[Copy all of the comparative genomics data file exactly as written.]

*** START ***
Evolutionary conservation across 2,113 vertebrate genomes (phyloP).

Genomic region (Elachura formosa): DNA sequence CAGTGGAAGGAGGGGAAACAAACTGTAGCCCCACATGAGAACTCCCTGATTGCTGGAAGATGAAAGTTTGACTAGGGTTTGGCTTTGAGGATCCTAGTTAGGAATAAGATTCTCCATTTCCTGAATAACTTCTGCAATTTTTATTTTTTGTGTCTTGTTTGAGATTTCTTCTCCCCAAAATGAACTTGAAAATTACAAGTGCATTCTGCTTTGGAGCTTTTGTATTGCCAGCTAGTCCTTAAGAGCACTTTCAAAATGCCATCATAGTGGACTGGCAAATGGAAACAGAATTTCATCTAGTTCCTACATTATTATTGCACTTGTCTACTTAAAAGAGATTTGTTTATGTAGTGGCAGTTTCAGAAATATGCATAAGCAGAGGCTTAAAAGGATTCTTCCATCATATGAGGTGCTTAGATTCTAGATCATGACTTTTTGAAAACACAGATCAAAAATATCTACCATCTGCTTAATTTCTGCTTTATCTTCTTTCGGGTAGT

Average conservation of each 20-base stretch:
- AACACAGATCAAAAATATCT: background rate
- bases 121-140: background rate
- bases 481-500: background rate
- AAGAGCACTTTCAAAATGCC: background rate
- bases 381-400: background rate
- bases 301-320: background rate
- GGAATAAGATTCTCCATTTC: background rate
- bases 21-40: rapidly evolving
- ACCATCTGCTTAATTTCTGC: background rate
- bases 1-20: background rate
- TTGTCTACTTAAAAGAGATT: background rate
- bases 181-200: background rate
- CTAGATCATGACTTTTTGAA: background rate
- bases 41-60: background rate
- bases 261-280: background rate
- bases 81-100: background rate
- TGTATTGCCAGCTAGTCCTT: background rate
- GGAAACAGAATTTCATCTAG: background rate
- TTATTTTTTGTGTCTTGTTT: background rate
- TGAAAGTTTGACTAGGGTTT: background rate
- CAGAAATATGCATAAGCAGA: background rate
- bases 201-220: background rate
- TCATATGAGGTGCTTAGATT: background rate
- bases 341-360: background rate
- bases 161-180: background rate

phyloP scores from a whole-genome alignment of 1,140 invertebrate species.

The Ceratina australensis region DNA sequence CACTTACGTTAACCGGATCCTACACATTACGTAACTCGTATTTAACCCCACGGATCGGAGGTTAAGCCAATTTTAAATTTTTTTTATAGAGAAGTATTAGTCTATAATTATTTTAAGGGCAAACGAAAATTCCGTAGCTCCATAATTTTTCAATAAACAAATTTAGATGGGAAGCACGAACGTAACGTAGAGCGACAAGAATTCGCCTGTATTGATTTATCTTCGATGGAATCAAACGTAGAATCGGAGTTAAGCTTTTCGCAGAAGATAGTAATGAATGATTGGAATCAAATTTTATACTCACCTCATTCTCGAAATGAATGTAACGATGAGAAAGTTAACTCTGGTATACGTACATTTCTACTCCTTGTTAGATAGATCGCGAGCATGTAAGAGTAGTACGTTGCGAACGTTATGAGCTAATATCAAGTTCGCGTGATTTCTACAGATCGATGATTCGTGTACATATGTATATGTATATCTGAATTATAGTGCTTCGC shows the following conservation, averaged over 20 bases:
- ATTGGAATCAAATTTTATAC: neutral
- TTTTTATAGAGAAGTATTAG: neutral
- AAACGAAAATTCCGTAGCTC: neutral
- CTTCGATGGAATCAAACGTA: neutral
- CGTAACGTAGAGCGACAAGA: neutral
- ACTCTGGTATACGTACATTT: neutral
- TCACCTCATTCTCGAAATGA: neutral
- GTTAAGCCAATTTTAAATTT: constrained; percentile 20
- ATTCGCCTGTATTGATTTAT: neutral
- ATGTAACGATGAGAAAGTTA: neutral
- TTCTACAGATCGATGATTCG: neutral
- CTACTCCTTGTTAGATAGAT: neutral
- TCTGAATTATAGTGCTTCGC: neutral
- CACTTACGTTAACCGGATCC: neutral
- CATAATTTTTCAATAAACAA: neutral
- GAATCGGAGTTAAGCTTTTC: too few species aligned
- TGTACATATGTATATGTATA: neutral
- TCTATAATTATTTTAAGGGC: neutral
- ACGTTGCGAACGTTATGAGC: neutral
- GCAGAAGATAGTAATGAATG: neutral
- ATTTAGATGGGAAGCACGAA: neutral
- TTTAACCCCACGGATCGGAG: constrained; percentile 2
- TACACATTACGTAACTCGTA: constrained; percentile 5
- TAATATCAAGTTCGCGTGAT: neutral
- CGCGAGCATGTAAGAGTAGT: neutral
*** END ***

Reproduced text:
Evolutionary conservation across 2,113 vertebrate genomes (phyloP).

Genomic region (Elachura formosa): DNA sequence CAGTGGAAGGAGGGGAAACAAACTGTAGCCCCACATGAGAACTCCCTGATTGCTGGAAGATGAAAGTTTGACTAGGGTTTGGCTTTGAGGATCCTAGTTAGGAATAAGATTCTCCATTTCCTGAATAACTTCTGCAATTTTTATTTTTTGTGTCTTGTTTGAGATTTCTTCTCCCCAAAATGAACTTGAAAATTACAAGTGCATTCTGCTTTGGAGCTTTTGTATTGCCAGCTAGTCCTTAAGAGCACTTTCAAAATGCCATCATAGTGGACTGGCAAATGGAAACAGAATTTCATCTAGTTCCTACATTATTATTGCACTTGTCTACTTAAAAGAGATTTGTTTATGTAGTGGCAGTTTCAGAAATATGCATAAGCAGAGGCTTAAAAGGATTCTTCCATCATATGAGGTGCTTAGATTCTAGATCATGACTTTTTGAAAACACAGATCAAAAATATCTACCATCTGCTTAATTTCTGCTTTATCTTCTTTCGGGTAGT

Average conservation of each 20-base stretch:
- AACACAGATCAAAAATATCT: background rate
- bases 121-140: background rate
- bases 481-500: background rate
- AAGAGCACTTTCAAAATGCC: background rate
- bases 381-400: background rate
- bases 301-320: background rate
- GGAATAAGATTCTCCATTTC: background rate
- bases 21-40: rapidly evolving
- ACCATCTGCTTAATTTCTGC: background rate
- bases 1-20: background rate
- TTGTCTACTTAAAAGAGATT: background rate
- bases 181-200: background rate
- CTAGATCATGACTTTTTGAA: background rate
- bases 41-60: background rate
- bases 261-280: background rate
- bases 81-100: background rate
- TGTATTGCCAGCTAGTCCTT: background rate
- GGAAACAGAATTTCATCTAG: background rate
- TTATTTTTTGTGTCTTGTTT: background rate
- TGAAAGTTTGACTAGGGTTT: background rate
- CAGAAATATGCATAAGCAGA: background rate
- bases 201-220: background rate
- TCATATGAGGTGCTTAGATT: background rate
- bases 341-360: background rate
- bases 161-180: background rate

phyloP scores from a whole-genome alignment of 1,140 invertebrate species.

The Ceratina australensis region DNA sequence CACTTACGTTAACCGGATCCTACACATTACGTAACTCGTATTTAACCCCACGGATCGGAGGTTAAGCCAATTTTAAATTTTTTTTATAGAGAAGTATTAGTCTATAATTATTTTAAGGGCAAACGAAAATTCCGTAGCTCCATAATTTTTCAATAAACAAATTTAGATGGGAAGCACGAACGTAACGTAGAGCGACAAGAATTCGCCTGTATTGATTTATCTTCGATGGAATCAAACGTAGAATCGGAGTTAAGCTTTTCGCAGAAGATAGTAATGAATGATTGGAATCAAATTTTATACTCACCTCATTCTCGAAATGAATGTAACGATGAGAAAGTTAACTCTGGTATACGTACATTTCTACTCCTTGTTAGATAGATCGCGAGCATGTAAGAGTAGTACGTTGCGAACGTTATGAGCTAATATCAAGTTCGCGTGATTTCTACAGATCGATGATTCGTGTACATATGTATATGTATATCTGAATTATAGTGCTTCGC shows the following conservation, averaged over 20 bases:
- ATTGGAATCAAATTTTATAC: neutral
- TTTTTATAGAGAAGTATTAG: neutral
- AAACGAAAATTCCGTAGCTC: neutral
- CTTCGATGGAATCAAACGTA: neutral
- CGTAACGTAGAGCGACAAGA: neutral
- ACTCTGGTATACGTACATTT: neutral
- TCACCTCATTCTCGAAATGA: neutral
- GTTAAGCCAATTTTAAATTT: constrained; percentile 20
- ATTCGCCTGTATTGATTTAT: neutral
- ATGTAACGATGAGAAAGTTA: neutral
- TTCTACAGATCGATGATTCG: neutral
- CTACTCCTTGTTAGATAGAT: neutral
- TCTGAATTATAGTGCTTCGC: neutral
- CACTTACGTTAACCGGATCC: neutral
- CATAATTTTTCAATAAACAA: neutral
- GAATCGGAGTTAAGCTTTTC: too few species aligned
- TGTACATATGTATATGTATA: neutral
- TCTATAATTATTTTAAGGGC: neutral
- ACGTTGCGAACGTTATGAGC: neutral
- GCAGAAGATAGTAATGAATG: neutral
- ATTTAGATGGGAAGCACGAA: neutral
- TTTAACCCCACGGATCGGAG: constrained; percentile 2
- TACACATTACGTAACTCGTA: constrained; percentile 5
- TAATATCAAGTTCGCGTGAT: neutral
- CGCGAGCATGTAAGAGTAGT: neutral